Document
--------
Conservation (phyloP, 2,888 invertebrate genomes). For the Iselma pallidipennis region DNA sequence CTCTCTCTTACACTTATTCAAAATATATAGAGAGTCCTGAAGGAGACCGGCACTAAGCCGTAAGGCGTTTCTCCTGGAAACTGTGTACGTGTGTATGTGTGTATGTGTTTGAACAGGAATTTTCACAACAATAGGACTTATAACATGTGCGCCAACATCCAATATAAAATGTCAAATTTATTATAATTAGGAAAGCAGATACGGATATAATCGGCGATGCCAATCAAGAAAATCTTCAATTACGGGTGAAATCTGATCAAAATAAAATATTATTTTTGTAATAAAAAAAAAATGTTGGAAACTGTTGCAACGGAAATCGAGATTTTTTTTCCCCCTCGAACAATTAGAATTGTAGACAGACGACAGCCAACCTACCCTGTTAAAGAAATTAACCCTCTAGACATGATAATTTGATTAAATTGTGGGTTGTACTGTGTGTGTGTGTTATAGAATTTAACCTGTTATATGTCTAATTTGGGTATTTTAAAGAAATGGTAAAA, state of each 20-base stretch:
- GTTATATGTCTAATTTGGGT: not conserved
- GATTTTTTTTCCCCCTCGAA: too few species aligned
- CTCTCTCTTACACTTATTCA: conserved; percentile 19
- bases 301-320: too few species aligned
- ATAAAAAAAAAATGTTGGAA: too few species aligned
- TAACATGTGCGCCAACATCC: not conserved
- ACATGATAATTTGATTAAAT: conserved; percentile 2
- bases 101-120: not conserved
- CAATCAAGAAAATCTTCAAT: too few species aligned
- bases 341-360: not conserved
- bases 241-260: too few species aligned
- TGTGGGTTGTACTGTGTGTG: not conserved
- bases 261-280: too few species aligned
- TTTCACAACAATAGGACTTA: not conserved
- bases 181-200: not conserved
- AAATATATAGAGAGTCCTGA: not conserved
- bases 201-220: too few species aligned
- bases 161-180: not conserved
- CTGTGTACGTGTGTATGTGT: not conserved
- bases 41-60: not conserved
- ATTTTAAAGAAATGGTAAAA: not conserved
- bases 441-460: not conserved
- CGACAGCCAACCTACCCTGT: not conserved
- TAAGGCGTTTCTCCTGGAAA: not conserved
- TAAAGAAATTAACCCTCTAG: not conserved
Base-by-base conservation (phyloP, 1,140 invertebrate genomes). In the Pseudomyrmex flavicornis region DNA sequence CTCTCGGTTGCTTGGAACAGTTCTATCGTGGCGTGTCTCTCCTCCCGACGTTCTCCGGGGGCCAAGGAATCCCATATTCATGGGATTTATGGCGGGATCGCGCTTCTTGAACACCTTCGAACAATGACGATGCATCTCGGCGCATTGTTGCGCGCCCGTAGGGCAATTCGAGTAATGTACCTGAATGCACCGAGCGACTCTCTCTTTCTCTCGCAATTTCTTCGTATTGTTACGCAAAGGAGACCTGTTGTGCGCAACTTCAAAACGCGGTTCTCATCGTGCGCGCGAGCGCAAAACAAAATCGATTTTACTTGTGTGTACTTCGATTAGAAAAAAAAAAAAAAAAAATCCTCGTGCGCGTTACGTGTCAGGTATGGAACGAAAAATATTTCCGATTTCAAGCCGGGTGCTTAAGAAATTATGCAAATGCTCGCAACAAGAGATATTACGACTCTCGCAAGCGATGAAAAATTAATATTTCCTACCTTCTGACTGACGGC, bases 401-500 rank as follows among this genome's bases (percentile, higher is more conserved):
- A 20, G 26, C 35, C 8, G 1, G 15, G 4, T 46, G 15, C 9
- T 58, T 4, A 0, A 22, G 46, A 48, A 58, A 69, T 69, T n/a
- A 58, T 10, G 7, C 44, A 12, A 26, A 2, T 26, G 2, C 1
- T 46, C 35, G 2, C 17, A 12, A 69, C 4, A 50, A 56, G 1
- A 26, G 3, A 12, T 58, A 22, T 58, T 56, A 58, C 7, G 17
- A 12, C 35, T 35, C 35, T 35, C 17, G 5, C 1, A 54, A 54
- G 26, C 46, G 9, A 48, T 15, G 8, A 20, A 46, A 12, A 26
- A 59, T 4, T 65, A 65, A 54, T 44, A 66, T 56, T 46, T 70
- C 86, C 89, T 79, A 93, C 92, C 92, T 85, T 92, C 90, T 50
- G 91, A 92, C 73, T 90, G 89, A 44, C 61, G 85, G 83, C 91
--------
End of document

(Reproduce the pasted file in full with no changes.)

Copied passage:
Conservation (phyloP, 2,888 invertebrate genomes). For the Iselma pallidipennis region DNA sequence CTCTCTCTTACACTTATTCAAAATATATAGAGAGTCCTGAAGGAGACCGGCACTAAGCCGTAAGGCGTTTCTCCTGGAAACTGTGTACGTGTGTATGTGTGTATGTGTTTGAACAGGAATTTTCACAACAATAGGACTTATAACATGTGCGCCAACATCCAATATAAAATGTCAAATTTATTATAATTAGGAAAGCAGATACGGATATAATCGGCGATGCCAATCAAGAAAATCTTCAATTACGGGTGAAATCTGATCAAAATAAAATATTATTTTTGTAATAAAAAAAAAATGTTGGAAACTGTTGCAACGGAAATCGAGATTTTTTTTCCCCCTCGAACAATTAGAATTGTAGACAGACGACAGCCAACCTACCCTGTTAAAGAAATTAACCCTCTAGACATGATAATTTGATTAAATTGTGGGTTGTACTGTGTGTGTGTGTTATAGAATTTAACCTGTTATATGTCTAATTTGGGTATTTTAAAGAAATGGTAAAA, state of each 20-base stretch:
- GTTATATGTCTAATTTGGGT: not conserved
- GATTTTTTTTCCCCCTCGAA: too few species aligned
- CTCTCTCTTACACTTATTCA: conserved; percentile 19
- bases 301-320: too few species aligned
- ATAAAAAAAAAATGTTGGAA: too few species aligned
- TAACATGTGCGCCAACATCC: not conserved
- ACATGATAATTTGATTAAAT: conserved; percentile 2
- bases 101-120: not conserved
- CAATCAAGAAAATCTTCAAT: too few species aligned
- bases 341-360: not conserved
- bases 241-260: too few species aligned
- TGTGGGTTGTACTGTGTGTG: not conserved
- bases 261-280: too few species aligned
- TTTCACAACAATAGGACTTA: not conserved
- bases 181-200: not conserved
- AAATATATAGAGAGTCCTGA: not conserved
- bases 201-220: too few species aligned
- bases 161-180: not conserved
- CTGTGTACGTGTGTATGTGT: not conserved
- bases 41-60: not conserved
- ATTTTAAAGAAATGGTAAAA: not conserved
- bases 441-460: not conserved
- CGACAGCCAACCTACCCTGT: not conserved
- TAAGGCGTTTCTCCTGGAAA: not conserved
- TAAAGAAATTAACCCTCTAG: not conserved
Base-by-base conservation (phyloP, 1,140 invertebrate genomes). In the Pseudomyrmex flavicornis region DNA sequence CTCTCGGTTGCTTGGAACAGTTCTATCGTGGCGTGTCTCTCCTCCCGACGTTCTCCGGGGGCCAAGGAATCCCATATTCATGGGATTTATGGCGGGATCGCGCTTCTTGAACACCTTCGAACAATGACGATGCATCTCGGCGCATTGTTGCGCGCCCGTAGGGCAATTCGAGTAATGTACCTGAATGCACCGAGCGACTCTCTCTTTCTCTCGCAATTTCTTCGTATTGTTACGCAAAGGAGACCTGTTGTGCGCAACTTCAAAACGCGGTTCTCATCGTGCGCGCGAGCGCAAAACAAAATCGATTTTACTTGTGTGTACTTCGATTAGAAAAAAAAAAAAAAAAAATCCTCGTGCGCGTTACGTGTCAGGTATGGAACGAAAAATATTTCCGATTTCAAGCCGGGTGCTTAAGAAATTATGCAAATGCTCGCAACAAGAGATATTACGACTCTCGCAAGCGATGAAAAATTAATATTTCCTACCTTCTGACTGACGGC, bases 401-500 rank as follows among this genome's bases (percentile, higher is more conserved):
- A 20, G 26, C 35, C 8, G 1, G 15, G 4, T 46, G 15, C 9
- T 58, T 4, A 0, A 22, G 46, A 48, A 58, A 69, T 69, T n/a
- A 58, T 10, G 7, C 44, A 12, A 26, A 2, T 26, G 2, C 1
- T 46, C 35, G 2, C 17, A 12, A 69, C 4, A 50, A 56, G 1
- A 26, G 3, A 12, T 58, A 22, T 58, T 56, A 58, C 7, G 17
- A 12, C 35, T 35, C 35, T 35, C 17, G 5, C 1, A 54, A 54
- G 26, C 46, G 9, A 48, T 15, G 8, A 20, A 46, A 12, A 26
- A 59, T 4, T 65, A 65, A 54, T 44, A 66, T 56, T 46, T 70
- C 86, C 89, T 79, A 93, C 92, C 92, T 85, T 92, C 90, T 50
- G 91, A 92, C 73, T 90, G 89, A 44, C 61, G 85, G 83, C 91